Federal courts have determined that environmental externalities must be included in the considerations to lease lands for oil and gas exploration. Those externalities will raise the cost of oil and gas production. Hydrocarbon production will change.

The Bureau of Land Management is proposing to add conservation as an equal priority in its multiple use doctrine. Use of public lands will change affecting agriculture and mineral production.

The folks of Wyoming will have to pay many of the costs of those decisions.

If federal policies cause a large portion of our economy to decline, Wyoming will have to fill the void left by the declining minerals industry.  (Forty-Five percent of property taxes are paid by the minerals industry, and is some years, even more.  If the now-vetoed property tax relief would have passed, the percentage of property tax paid by industry would be an even higher percentage.)

Empty rallying cries like, “We’ll take back the federal lands” seem like good fodder for voters, but short of a major upheaval in Washington, D.C., it is unlikely those lands will ever fall out of the hands of Uncle Sam. Lots of Wyoming politicians pay lots of lip service to the topic, but nothing ever happens.

The Sagebrush Rebellion of the 1980’s was an example of a rebellion against federal government ownership of the west. The movement made a lot of noise, but nothing happened.

Now, we hear the same cry from a new generation of politicians.  While the politicians make promises, don’t expect anything to happen.   Here’s why.  

No U.S. senator from Connecticut, for example, is going to vote to cede federal lands to the citizens of Wyoming. The reason for not turning loose the federal lands is the people in Connecticut view the federal lands as their own.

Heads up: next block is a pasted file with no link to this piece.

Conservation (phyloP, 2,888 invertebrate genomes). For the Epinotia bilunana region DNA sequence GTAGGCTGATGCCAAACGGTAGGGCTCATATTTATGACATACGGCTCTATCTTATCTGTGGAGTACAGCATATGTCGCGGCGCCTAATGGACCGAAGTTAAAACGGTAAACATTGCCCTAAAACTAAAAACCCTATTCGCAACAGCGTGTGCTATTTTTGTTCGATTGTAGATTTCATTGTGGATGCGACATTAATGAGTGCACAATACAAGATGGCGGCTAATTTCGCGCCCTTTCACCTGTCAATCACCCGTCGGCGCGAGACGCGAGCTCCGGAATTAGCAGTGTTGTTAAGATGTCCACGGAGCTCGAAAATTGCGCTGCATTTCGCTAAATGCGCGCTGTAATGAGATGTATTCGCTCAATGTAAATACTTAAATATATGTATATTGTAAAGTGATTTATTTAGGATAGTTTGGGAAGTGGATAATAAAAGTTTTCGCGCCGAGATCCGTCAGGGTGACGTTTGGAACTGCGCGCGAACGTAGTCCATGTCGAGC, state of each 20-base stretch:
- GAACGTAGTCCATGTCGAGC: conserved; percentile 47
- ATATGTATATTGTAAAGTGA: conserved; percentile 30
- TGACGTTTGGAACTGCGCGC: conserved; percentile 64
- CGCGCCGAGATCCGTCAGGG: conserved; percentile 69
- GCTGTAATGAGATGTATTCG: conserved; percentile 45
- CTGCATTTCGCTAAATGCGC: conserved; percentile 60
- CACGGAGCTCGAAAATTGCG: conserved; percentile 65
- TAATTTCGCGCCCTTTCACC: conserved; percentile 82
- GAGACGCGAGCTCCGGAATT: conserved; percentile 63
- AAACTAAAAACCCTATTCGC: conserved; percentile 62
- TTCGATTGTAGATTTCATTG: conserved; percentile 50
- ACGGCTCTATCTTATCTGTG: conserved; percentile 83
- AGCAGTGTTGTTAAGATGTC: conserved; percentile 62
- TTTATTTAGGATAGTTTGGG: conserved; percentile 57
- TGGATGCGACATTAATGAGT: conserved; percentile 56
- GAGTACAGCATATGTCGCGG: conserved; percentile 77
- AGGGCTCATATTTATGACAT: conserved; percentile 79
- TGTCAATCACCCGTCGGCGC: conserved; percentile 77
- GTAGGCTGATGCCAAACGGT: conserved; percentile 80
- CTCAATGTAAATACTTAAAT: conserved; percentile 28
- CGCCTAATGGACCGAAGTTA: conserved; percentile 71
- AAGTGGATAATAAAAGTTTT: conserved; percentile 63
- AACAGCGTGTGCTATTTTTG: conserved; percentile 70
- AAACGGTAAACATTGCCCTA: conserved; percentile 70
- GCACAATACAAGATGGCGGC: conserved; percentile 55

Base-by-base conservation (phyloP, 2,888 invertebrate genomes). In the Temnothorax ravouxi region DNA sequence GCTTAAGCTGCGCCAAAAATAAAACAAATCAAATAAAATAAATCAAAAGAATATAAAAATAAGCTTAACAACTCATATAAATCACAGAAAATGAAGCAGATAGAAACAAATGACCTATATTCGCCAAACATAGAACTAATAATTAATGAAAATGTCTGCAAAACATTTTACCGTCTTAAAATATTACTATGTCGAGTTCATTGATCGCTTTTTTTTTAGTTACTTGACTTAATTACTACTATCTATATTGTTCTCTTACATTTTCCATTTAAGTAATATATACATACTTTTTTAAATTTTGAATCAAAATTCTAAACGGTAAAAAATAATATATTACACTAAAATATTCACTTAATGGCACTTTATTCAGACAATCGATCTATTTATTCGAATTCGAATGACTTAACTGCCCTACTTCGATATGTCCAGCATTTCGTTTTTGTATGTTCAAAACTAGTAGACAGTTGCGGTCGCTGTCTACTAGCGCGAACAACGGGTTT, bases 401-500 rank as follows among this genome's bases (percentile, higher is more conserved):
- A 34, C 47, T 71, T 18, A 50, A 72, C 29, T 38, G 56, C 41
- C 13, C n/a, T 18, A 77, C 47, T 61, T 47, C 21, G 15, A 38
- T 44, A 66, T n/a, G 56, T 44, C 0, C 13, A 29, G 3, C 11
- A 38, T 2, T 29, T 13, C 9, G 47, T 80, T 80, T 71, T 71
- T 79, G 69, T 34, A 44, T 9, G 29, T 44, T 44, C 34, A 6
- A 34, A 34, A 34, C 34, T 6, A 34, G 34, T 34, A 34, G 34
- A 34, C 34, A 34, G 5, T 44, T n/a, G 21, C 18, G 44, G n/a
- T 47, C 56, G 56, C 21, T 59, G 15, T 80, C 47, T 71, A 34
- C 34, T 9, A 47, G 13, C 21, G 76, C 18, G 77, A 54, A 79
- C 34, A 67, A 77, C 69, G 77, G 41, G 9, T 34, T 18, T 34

What motivation does any eastern federal politician have to turn over management of lands and the income off of those lands to Wyoming?  None.

Wyoming needs to be nimble and prescient. We need to be wise with our litigation strategies as well.  If we can anticipate the future, we can position ourselves, so we are not crippled by decisions outside our control. If we can create the motivation to transfer the lands, then perhaps we might see some traction.

But events like the wolf incident in Daniel indicate to the rest of the world that Wyoming is unable to manage its lands and wildlife. The motivation by policy makers in the East to transfer to control to Wyoming disappears.

If Wyoming can convince the rest of the country that it can manage its lands and wildlife cheaper and for the benefit of all of the country, not just the citizens of Wyoming, its plans for primacy of local management might stand a chance.  Developing policy that considers, not ignores, the rest of the country may give us hope for control of our federal lands.

But, just waving flags, shouting rallying cries and stomping our feet will do nothing except entrench our federal partners in exerting control over our futures.

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Tom Lubnau